We’ll have a full day to explore the wonderful surroundings of the Erongo, and we’ll focus this morning on locating the shy and confiding Hartlaub’s Spurfowl. There are several resident pairs in the vicinity of the lodge and this site offers one of the best opportunities to locate this species, mainly due to the fact that they spend the early morning calling from exposed points. During the morning we should be able to locate a host of other interesting species, with White-tailed Shrike usually present as they actively hop around on the ground, whilst Carp’s Tit are regularly encountered in pairs, constantly foraging from one tree to the next. In addition, Monteiro’s and Damara Red-billed Hornbills, Black-faced and Violet-eared Waxbills, Pririt Batis, Short-toed Rock-Thrush, Rosy-faced Lovebird, Kalahari Scrub-Robin and Yellow-bellied Eremomela may be seen, and we may have views of the resident Verreaux’s Eagle pair. After a late brunch, we’ll head out to bird some of the surrounding areas where we hope to find birds such as Southern Pied Babbler, Violet Wood-Hoopoe, Rüppell’s Parrot and possibly Peregrine Falcon. After some time to relax we’ll spend the late afternoon exploring the area on foot, searching for new species such as White-throated and Black-throated Canary, Crimson-breasted Shrike and Swallow-tailed Bee-eater.
We’ll have an easy start to the day, although if we missed Hartlaub’s Spurfowl the previous day we’ll have another early walk before returning for breakfast and making our way north to world renowned Etosha National Park. We’ll be based here for four nights, giving us ample time to explore the numerous small roads that cross this fascinating reserve. We’ll enter the park at Anderson Gate and make our way directly to our first camp, Okaukuejo, where we’ll be based for the next two nights. After getting settled in at the end of what would have been a fairly lengthy drive, we’ll spend a bit of time relaxing and having a stroll across to the waterhole alongside camp to see what’s around. Game viewing can be excellent, although after the first rains they do disperse a bit, even so, we could easily see a multitude of species such as Gemsbok, Springbok, Plains Zebra, Blue Wildebeest and the distinctive ‘Black-faced’ Impala. We’ll meet up again for a short drive late the afternoon in order to see what we can find before the end of the day with species such as Scaly-feathered Finch, Sociable Weaver, Violet-eared Waxbill, Crimson-breasted Shrike, White-browed Sparrow-Weaver being regularly seen, and hopefully a few additional raptors with Gabar Goshawk and Pygmy Falcon occurring in the vicinity. We’ll return for dinner, and for those who interested, a bit of time at the floodlit waterhole may turn up Rufous-cheeked Nightjar and Verreaux’s Eagle-Owl alongside some interesting mammals, with African Wild Cat and Black-backed Jackal being found here regularly, and with some luck Black Rhino could also be seen coming down for a drink.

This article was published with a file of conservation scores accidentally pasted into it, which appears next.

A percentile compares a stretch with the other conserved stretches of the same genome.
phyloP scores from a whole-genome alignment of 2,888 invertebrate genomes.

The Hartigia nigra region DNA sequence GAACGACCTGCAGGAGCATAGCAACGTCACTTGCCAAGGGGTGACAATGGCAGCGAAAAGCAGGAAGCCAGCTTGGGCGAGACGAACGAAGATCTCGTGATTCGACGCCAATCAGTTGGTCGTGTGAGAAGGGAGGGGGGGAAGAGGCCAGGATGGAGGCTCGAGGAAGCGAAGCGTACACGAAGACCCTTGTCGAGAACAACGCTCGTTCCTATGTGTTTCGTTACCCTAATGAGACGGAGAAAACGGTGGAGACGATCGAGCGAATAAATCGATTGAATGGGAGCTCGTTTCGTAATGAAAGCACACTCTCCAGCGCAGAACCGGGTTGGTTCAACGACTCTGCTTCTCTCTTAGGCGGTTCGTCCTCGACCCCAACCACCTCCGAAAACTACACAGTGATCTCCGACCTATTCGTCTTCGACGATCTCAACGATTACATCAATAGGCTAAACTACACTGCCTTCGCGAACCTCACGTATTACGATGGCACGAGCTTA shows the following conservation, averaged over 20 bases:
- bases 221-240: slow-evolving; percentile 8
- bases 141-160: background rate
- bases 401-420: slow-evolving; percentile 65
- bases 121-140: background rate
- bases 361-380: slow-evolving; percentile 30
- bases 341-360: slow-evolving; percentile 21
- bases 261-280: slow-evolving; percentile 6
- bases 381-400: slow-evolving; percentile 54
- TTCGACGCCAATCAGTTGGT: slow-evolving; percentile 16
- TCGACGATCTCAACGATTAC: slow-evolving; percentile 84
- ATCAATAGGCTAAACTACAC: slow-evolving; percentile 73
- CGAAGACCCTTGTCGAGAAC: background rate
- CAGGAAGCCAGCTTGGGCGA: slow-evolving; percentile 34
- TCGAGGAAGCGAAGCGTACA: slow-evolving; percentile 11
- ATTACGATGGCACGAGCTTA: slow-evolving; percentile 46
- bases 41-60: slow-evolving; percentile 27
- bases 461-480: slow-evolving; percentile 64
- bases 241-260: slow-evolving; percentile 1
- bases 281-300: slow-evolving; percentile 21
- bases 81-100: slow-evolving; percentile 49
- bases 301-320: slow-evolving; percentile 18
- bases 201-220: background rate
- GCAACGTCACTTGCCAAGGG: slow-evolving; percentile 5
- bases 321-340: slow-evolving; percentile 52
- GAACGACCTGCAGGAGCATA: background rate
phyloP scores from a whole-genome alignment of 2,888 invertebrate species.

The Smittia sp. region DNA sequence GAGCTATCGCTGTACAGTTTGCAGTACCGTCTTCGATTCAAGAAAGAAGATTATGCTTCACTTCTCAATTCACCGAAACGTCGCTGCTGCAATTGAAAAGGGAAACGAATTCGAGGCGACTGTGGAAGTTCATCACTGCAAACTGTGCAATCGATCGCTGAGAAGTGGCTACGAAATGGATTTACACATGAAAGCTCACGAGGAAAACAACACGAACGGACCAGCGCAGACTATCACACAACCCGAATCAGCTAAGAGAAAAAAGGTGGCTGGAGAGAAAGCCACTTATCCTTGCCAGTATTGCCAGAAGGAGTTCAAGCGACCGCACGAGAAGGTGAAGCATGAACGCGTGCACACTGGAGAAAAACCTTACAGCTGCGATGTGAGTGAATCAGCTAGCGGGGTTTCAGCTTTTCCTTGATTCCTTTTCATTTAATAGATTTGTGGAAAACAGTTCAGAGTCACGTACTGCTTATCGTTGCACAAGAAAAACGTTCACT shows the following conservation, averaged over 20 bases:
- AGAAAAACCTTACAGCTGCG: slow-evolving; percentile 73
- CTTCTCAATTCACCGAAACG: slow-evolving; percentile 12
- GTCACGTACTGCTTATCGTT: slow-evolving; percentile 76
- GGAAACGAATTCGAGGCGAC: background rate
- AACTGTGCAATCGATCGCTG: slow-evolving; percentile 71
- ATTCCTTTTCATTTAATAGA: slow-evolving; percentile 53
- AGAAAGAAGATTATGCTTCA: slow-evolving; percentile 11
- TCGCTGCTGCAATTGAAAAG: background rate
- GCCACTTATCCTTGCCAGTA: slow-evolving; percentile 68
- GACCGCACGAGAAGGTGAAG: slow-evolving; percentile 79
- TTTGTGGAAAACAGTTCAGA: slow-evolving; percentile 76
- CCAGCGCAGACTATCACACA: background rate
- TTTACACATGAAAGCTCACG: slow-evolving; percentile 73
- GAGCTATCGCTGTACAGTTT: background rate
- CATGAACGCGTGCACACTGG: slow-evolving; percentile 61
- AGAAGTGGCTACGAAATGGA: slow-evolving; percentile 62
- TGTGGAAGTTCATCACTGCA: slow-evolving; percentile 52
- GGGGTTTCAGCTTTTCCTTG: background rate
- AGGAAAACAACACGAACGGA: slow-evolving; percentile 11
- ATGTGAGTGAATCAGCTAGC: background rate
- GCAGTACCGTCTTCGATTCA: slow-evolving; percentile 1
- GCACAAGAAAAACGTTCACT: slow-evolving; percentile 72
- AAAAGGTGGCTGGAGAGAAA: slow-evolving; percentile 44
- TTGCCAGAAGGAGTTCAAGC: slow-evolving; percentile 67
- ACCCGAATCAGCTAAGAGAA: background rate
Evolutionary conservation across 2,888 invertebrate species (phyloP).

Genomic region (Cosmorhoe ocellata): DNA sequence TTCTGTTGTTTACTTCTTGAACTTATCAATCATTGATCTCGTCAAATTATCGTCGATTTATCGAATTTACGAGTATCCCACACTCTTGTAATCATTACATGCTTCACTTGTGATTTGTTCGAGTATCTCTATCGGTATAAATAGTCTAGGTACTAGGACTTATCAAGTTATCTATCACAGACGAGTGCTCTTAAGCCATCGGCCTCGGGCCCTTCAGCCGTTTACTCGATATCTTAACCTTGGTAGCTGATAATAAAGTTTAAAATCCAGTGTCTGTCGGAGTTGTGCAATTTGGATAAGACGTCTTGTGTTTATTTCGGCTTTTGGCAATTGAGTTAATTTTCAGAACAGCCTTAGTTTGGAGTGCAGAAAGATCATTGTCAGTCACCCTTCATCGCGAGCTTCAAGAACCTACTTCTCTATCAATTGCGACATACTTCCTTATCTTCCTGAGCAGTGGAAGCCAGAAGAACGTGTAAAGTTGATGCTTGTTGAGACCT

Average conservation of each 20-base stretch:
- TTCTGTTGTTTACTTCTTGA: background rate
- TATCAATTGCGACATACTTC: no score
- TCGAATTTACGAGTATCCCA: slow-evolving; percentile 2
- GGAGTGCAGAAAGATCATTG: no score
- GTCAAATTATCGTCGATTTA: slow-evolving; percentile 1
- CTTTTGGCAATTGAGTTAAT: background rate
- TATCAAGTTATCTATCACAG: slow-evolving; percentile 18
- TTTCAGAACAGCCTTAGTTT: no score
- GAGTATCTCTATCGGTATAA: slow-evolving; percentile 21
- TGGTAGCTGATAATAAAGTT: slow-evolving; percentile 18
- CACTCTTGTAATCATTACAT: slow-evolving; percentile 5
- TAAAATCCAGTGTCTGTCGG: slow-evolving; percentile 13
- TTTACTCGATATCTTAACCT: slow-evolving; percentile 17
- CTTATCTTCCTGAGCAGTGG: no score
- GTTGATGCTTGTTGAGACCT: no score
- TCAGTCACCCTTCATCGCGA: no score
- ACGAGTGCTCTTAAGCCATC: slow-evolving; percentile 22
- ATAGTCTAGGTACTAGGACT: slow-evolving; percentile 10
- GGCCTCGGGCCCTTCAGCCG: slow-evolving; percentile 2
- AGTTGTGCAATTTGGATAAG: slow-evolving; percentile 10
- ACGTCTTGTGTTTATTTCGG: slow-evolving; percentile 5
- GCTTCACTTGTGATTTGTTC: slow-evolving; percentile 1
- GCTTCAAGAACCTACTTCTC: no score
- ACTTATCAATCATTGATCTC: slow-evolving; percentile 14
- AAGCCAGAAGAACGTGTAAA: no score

We’ll be up early exploring the region towards the west of camp initially, where we hope to find Double-banded Courser, Grey-backed Sparrowlark, Kori Bustard and Southern Ant-Eating Chat, while a host of larks will hopefully be added to our list. The thick-billed form of Sabota Lark, sometimes treated as a separate species, Bradfield’s Lark, may be seen alongside Spike-heeled, Eastern Clapper, Red-capped and possibly Pink-billed Larks. Raptors are also well represented, with Tawny Eagle, Black-chested Snake-Eagle, Ovambo Sparrowhawk, Gabar Goshawk, Martial Eagle, White-backed, Lappet-faced and White-headed Vulture all being possible. Afterwards we’ll return for breakfast in camp before we pack up and start to make our way out towards the east for our next destination, the camp of Halali. The drive there will take us past various waterholes where, besides game viewing, we’ll have the opportunity to see species such as Lanner Falcon, Greater Kestrel, Spike-heeled Lark, Cape Teal, Grey-backed Sparrowlark and Northern Black Korhaan, whilst at one site along the way we’ll look for the isolated population of Rufous-eared Warblers that occur in Etosha. We’ll aim to arrive at Halali around the early afternoon for lunch, and allowing ourselves a bit of time to relax during the hottest part of the day, although a stroll through the camp may well turn up a few gems such as Violet Wood-Hoopoe, Bare-cheeked Babbler, Pearl-spotted Owlet, African Scops Owl and White-faced Scops Owl. Late the afternoon a short drive up north could hopefully add Barred Wren-Warbler and Red-necked Falcon to our lists, before returning for dinner and a good night’s rest.